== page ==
Los profesionales deben asesorar al paciente para adquirir buenos hábitos alimenticios más allá de las estrategias farmacológicas disponibles (Getty)

As scientific knowledge of cardiometabolism grew, the medical community became more aware of the importance of educating the po[CENSORED]tion about the direct relationship between inadequate eating habits and a sedentary lifestyle with the development of metabolic disorders that later lead to cardiovascular problems, among other complications.

Currently there are more and better tools to achieve better metabolic control in patients with diabetes, as well as pharmacological or even surgical strategies that, integrated with nutritional education, can promote weight loss and minimize the associated risk.


A current problem and a look to the future
The increase in the prevalence of obesity and diabetes suggests that, in the coming years, the cardiovascular complications associated with these disorders will also grow. An important fact is that, according to estimates from the national Ministry of Health, 30% of school-age children are overweight. However, it is possible to intervene today in this complex scenario to improve the situation in the future.


To reverse this, action should be taken at different levels. On the one hand, it is important to emphasize what we call 'primary prevention', which consists of promoting that the po[CENSORED]tion maintain a healthy weight. It is achieved by transmitting proper eating habits and the need to avoid a sedentary lifestyle. In this way it is possible to prevent the development of metabolic complications.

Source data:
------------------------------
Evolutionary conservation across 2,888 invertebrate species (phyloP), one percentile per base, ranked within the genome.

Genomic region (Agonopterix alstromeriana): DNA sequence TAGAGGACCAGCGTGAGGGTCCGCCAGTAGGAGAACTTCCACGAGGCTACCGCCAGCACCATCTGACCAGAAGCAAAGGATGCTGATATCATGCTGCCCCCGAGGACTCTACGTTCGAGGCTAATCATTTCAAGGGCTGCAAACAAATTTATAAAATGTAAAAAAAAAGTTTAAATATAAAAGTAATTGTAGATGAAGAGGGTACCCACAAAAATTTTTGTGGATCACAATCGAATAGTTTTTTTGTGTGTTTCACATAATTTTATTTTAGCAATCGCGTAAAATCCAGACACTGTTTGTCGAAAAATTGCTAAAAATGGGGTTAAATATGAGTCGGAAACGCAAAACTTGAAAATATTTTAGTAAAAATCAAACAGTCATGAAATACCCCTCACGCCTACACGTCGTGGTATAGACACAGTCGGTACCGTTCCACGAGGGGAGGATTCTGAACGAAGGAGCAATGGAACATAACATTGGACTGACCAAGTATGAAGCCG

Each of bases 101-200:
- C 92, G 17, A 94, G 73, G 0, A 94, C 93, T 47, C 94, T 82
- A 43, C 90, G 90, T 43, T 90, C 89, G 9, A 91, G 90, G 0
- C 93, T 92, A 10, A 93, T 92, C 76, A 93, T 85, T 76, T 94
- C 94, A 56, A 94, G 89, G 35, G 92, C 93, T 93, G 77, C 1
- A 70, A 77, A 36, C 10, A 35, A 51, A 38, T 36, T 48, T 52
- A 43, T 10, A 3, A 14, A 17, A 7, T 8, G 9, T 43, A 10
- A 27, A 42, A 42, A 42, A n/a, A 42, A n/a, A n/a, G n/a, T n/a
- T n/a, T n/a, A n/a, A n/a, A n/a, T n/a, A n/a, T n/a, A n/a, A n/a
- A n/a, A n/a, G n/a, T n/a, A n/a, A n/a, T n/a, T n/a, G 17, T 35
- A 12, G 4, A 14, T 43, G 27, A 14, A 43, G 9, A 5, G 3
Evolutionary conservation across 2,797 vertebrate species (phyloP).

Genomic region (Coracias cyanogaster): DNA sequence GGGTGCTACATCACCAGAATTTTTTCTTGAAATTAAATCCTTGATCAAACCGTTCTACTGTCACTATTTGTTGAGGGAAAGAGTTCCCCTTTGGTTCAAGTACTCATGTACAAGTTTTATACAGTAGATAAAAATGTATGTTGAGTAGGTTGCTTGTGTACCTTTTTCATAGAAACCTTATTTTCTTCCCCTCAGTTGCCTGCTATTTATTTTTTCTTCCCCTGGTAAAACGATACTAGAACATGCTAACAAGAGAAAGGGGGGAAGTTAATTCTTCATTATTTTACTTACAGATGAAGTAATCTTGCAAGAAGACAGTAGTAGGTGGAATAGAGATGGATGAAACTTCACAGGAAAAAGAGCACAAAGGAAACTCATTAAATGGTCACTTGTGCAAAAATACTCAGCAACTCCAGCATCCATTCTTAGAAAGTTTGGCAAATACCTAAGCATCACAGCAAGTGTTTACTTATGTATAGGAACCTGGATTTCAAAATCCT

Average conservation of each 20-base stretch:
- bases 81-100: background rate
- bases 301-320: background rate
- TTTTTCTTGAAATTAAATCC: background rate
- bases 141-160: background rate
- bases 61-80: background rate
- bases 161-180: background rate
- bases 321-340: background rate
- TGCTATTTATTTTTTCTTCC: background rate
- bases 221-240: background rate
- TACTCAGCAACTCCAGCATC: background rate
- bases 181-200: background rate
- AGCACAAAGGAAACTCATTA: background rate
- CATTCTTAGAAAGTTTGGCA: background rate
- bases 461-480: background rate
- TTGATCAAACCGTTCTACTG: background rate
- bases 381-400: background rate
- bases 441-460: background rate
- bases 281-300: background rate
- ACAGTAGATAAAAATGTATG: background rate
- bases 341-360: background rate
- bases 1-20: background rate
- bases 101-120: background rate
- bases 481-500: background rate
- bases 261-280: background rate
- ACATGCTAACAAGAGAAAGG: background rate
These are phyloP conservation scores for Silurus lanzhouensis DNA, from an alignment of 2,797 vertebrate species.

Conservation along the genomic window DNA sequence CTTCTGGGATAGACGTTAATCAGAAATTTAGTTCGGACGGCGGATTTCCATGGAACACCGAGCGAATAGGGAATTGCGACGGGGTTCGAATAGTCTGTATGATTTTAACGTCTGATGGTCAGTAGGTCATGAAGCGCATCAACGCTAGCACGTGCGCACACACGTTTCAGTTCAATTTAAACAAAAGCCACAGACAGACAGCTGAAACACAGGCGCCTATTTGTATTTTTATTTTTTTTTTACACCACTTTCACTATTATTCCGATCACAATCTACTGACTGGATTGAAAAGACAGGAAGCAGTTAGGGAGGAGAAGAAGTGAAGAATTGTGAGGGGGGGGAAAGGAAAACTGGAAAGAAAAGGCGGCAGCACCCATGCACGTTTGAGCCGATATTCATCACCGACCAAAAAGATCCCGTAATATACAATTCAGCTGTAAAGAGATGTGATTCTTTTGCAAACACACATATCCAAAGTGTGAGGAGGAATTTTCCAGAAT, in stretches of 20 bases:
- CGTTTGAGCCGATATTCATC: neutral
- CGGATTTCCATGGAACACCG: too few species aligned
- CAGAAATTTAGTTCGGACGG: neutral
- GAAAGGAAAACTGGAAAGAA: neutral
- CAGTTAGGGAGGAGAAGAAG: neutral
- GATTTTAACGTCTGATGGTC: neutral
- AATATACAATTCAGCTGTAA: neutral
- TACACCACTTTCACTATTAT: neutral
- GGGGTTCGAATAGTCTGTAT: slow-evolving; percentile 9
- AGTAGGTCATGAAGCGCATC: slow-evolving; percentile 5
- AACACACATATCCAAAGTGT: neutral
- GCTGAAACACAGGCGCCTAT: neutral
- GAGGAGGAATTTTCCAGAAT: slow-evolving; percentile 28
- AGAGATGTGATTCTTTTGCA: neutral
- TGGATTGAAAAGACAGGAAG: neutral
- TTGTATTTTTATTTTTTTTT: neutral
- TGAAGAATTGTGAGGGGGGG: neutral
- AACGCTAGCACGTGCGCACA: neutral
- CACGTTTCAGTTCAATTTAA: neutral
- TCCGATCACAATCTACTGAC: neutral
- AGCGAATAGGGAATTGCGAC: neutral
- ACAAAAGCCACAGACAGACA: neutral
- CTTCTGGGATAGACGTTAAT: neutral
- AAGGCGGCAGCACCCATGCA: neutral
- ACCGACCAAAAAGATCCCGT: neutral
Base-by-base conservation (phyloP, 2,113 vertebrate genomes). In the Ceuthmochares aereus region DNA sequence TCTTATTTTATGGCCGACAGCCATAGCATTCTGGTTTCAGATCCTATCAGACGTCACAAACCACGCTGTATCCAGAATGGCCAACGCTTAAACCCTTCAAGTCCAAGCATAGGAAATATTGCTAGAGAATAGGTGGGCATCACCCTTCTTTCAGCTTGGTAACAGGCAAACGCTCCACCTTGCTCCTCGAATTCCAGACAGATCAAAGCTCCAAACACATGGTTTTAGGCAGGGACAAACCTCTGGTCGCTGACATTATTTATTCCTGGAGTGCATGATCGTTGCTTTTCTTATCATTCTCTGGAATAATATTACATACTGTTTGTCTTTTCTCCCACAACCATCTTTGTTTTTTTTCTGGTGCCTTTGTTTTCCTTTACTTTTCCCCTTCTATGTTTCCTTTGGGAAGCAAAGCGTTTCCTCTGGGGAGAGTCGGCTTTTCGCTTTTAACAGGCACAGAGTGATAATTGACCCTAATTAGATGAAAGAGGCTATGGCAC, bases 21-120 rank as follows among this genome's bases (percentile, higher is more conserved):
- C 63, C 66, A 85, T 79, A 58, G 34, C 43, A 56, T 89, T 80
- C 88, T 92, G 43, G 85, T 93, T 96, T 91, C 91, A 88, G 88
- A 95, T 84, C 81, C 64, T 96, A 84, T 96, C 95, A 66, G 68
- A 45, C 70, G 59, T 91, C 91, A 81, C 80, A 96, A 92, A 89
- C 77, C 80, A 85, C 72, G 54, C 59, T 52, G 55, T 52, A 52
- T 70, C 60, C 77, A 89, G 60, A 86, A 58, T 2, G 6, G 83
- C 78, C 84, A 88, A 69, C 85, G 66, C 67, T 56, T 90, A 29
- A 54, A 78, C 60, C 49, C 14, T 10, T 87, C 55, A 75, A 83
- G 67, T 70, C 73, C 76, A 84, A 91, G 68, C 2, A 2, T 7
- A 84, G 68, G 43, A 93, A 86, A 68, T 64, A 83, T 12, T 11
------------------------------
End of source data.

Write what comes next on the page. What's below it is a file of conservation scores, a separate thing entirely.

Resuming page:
Fortunately, in recent years, a series of pharmacological tools have also been developed that act by regulating both appetite and satiety signals at the brain level. This favors weight loss in a very significant way. This reduces the risk of complications caused by obesity.

Something similar happens with patients with diabetes, since modern treatments, combined with a healthy eating plan and physical activity, allow for adequate metabolic control and cardiovascular protection.

At the ICBA, to achieve better results, we treat these disorders from an approach in conjunction with different disciplines. We form a comprehensive view through a working group that includes educators, nutritionists, specialists in diabetes and cardiology, among other specialties, which allows us to define the best strategy to offer our patients by providing the most appropriate treatment and control tools for each case.